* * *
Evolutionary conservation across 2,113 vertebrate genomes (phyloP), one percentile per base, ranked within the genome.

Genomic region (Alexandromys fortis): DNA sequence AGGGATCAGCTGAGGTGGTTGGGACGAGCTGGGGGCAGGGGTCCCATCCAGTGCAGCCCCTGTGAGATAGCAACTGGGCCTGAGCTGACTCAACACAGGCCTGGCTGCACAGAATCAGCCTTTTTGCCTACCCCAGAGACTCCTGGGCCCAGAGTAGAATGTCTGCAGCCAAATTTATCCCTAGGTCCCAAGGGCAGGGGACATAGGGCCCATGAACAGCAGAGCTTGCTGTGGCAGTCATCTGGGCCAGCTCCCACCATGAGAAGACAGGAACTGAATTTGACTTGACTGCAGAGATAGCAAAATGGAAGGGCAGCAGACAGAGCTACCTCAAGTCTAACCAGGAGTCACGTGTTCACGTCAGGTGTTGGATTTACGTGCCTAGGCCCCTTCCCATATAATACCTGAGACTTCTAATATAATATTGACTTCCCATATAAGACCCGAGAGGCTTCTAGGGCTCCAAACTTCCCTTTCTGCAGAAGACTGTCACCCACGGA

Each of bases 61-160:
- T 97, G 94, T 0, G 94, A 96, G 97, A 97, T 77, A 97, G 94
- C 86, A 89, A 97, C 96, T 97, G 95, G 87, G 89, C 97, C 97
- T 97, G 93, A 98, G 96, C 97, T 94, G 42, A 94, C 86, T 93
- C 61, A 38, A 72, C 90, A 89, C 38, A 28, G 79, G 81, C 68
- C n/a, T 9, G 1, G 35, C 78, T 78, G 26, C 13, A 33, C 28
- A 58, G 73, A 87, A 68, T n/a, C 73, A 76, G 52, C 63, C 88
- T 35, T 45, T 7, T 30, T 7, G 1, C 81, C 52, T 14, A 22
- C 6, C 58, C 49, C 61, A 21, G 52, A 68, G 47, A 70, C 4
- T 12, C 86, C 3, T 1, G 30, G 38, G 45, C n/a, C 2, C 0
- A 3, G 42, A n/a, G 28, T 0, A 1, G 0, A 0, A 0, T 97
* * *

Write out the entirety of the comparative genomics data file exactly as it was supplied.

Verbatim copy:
Evolutionary conservation across 2,113 vertebrate genomes (phyloP), one percentile per base, ranked within the genome.

Genomic region (Alexandromys fortis): DNA sequence AGGGATCAGCTGAGGTGGTTGGGACGAGCTGGGGGCAGGGGTCCCATCCAGTGCAGCCCCTGTGAGATAGCAACTGGGCCTGAGCTGACTCAACACAGGCCTGGCTGCACAGAATCAGCCTTTTTGCCTACCCCAGAGACTCCTGGGCCCAGAGTAGAATGTCTGCAGCCAAATTTATCCCTAGGTCCCAAGGGCAGGGGACATAGGGCCCATGAACAGCAGAGCTTGCTGTGGCAGTCATCTGGGCCAGCTCCCACCATGAGAAGACAGGAACTGAATTTGACTTGACTGCAGAGATAGCAAAATGGAAGGGCAGCAGACAGAGCTACCTCAAGTCTAACCAGGAGTCACGTGTTCACGTCAGGTGTTGGATTTACGTGCCTAGGCCCCTTCCCATATAATACCTGAGACTTCTAATATAATATTGACTTCCCATATAAGACCCGAGAGGCTTCTAGGGCTCCAAACTTCCCTTTCTGCAGAAGACTGTCACCCACGGA

Each of bases 61-160:
- T 97, G 94, T 0, G 94, A 96, G 97, A 97, T 77, A 97, G 94
- C 86, A 89, A 97, C 96, T 97, G 95, G 87, G 89, C 97, C 97
- T 97, G 93, A 98, G 96, C 97, T 94, G 42, A 94, C 86, T 93
- C 61, A 38, A 72, C 90, A 89, C 38, A 28, G 79, G 81, C 68
- C n/a, T 9, G 1, G 35, C 78, T 78, G 26, C 13, A 33, C 28
- A 58, G 73, A 87, A 68, T n/a, C 73, A 76, G 52, C 63, C 88
- T 35, T 45, T 7, T 30, T 7, G 1, C 81, C 52, T 14, A 22
- C 6, C 58, C 49, C 61, A 21, G 52, A 68, G 47, A 70, C 4
- T 12, C 86, C 3, T 1, G 30, G 38, G 45, C n/a, C 2, C 0
- A 3, G 42, A n/a, G 28, T 0, A 1, G 0, A 0, A 0, T 97